Facts of the Case

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The University of Michigan’s Office of Undergraduate Admissions (OUA) considers a number of factors in its evaluative process, such as high school grades, standardized test scores, curriculum strength, alumni relationships, geography, and leadership. The OUA also considers race and admits virtually every qualified applicant from certain groups determined to be “underrepresented minorities.” Beginning in 1998, the OUA used a point system in which students were awarded an additional 20 points for being a member of an underrepresented minority, and beginning in 1999, the University established an Admissions Review Committee to provide an additional level of consideration.


In 1995, Jennifer Gratz and Patrick Hamacher both applied for admission to the University of Michigan’ College of Literature, Science, and the Arts (LSA) as residents of the state of Michigan. Both are of Caucasian descent. Both were denied admission and told that, although they were qualified, they were not competitive enough applicants to be admitted on first review. In October 1997, Gratz and Hamacher filed a class action suit against the University, the LSA, Lee Bollinger, and James Duderstadt. They argued that the admission procedure discriminated against certain racial and ethnic groups in violation of the Equal Protection Clause of the Fourteenth Amendment and Title VI of the Civil Rights Act of 1964. The district court held that the respondents had shown that a racially and ethnically diverse student body produced significant academic benefits but that the admission policies of 1995-1998 were problematic because they amounted to “holding seats” for certain minority groups. Therefore, the court granted summary judgment for the petitioners with respect to the admissions policies for 1995-1998 and for the respondents with respect to the policy that began in 1999. The U.S. Court of Appeals for the Sixth Circuit heard this case the same day as Grutter v. Bollinger, a similar case, and upheld the University’s admission policies in that case. The petitioners in this case then asked the Court to grant certiorari, despite the lack of opinion from the lower court, to resolve the issue.


  1. Did the University of Michigan’s use of racial preferences in undergraduate admissions violate the Equal Protection Clause of the Fourteenth Amendment and Title VI of the Civil Rights Act of 1964?


  1. Yes. Chief Justice William H. Rehnquist delivered the opinion for the 6-3 majority. The Court held that the OUA’s policies were not sufficiently narrowly tailored to meet the strict scrutiny standard. Because the policy did not provide individual consideration, but rather resulted in the admission of nearly every applicant of “underrepresented minority” status, it was not narrowly tailored in the manner required by previous jurisprudence on the issue.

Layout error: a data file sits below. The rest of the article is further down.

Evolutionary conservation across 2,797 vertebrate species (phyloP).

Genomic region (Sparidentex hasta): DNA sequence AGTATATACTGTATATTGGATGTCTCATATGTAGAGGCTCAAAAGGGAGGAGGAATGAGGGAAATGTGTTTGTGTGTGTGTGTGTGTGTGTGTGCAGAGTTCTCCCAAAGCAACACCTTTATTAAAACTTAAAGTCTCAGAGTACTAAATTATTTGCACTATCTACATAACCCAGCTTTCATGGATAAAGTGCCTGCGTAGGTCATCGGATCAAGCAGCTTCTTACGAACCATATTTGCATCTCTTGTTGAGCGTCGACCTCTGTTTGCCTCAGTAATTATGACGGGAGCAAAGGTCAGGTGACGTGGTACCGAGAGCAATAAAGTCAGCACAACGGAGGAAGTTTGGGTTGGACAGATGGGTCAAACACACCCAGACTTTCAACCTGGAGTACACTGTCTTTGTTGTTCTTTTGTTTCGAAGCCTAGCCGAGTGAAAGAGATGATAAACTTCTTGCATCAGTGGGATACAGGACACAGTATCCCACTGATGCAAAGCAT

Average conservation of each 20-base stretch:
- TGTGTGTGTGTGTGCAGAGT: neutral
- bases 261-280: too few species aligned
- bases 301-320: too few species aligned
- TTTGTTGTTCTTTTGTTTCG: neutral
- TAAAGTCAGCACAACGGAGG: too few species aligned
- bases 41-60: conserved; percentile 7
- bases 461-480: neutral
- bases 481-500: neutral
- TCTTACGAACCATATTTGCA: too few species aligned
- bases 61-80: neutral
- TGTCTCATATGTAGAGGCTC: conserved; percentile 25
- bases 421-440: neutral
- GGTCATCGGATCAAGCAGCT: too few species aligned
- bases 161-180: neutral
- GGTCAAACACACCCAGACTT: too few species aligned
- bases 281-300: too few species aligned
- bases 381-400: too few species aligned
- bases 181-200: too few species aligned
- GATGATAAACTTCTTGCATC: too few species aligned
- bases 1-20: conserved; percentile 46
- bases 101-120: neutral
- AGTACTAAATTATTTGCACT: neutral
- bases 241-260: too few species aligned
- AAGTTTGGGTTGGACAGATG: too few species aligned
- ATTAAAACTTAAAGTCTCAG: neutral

In her concurring opinion, Justice Sandra Day O’Connor wrote that the record showed that the only individualized consideration in the admissions process came through the Admissions Review Committee. Because the Committee played only a small part in the overall admissions process, it was not sufficient to satisfy the strict scrutiny standard. Justice Clarence Thomas wrote a separate concurring opinion in which he argued that the Equal Protection Clause prohibits any racial discrimination for the purposes of higher education admission. The admission policy in question failed because it did not allow for sufficient consideration of non-racial factors in determining the admissibility of a candidate from an underrepresented minority group. In his separate opinion concurring in the judgment, Justice Stephen Breyer wrote that, in cases dealing with the Equal Protection Clause, the Court should distinguish between policies of inclusion and policies of exclusion because the former are much more likely to prove consistent with the intent of the Clause.

    Justice John Paul Stevens wrote a dissenting opinion in which he argued that, because neither of the petitioners could receive any benefit from the relief being requested, precedent required that the case be dismissed. While they are entitled to relief for past wrongs, they cannot seek injunctive relief to prevent future harms to other parties. Justice David Souter joined in the dissent. In his separate dissent, Justice Souter wrote that, by making race only one of a number of factors to be considered, the admissions policy meets the requirements established by previous Equal Protection Clause jurisprudence. Because the point system and the Admissions Review Committee operate in conjunction with each other, there cannot be the “holding of seats” phenomenon that the majority opinion fears. Justice Ruth Bader Ginsburg joined in the dissent. Justice Ginsburg also wrote a separate dissenting opinion in which she argued that, because there is no evidence that the OUA policies attempt to limit or decrease enrollment by any particular racial or ethnic group and there is no evidence of saving seats, the policies do not violate the Equal Protection Clause. Racial information about an applicant can be useful in admission considerations because it often serves to show what a student has accomplished and why the student is worthy of admission. Justice Souter joined in the dissent.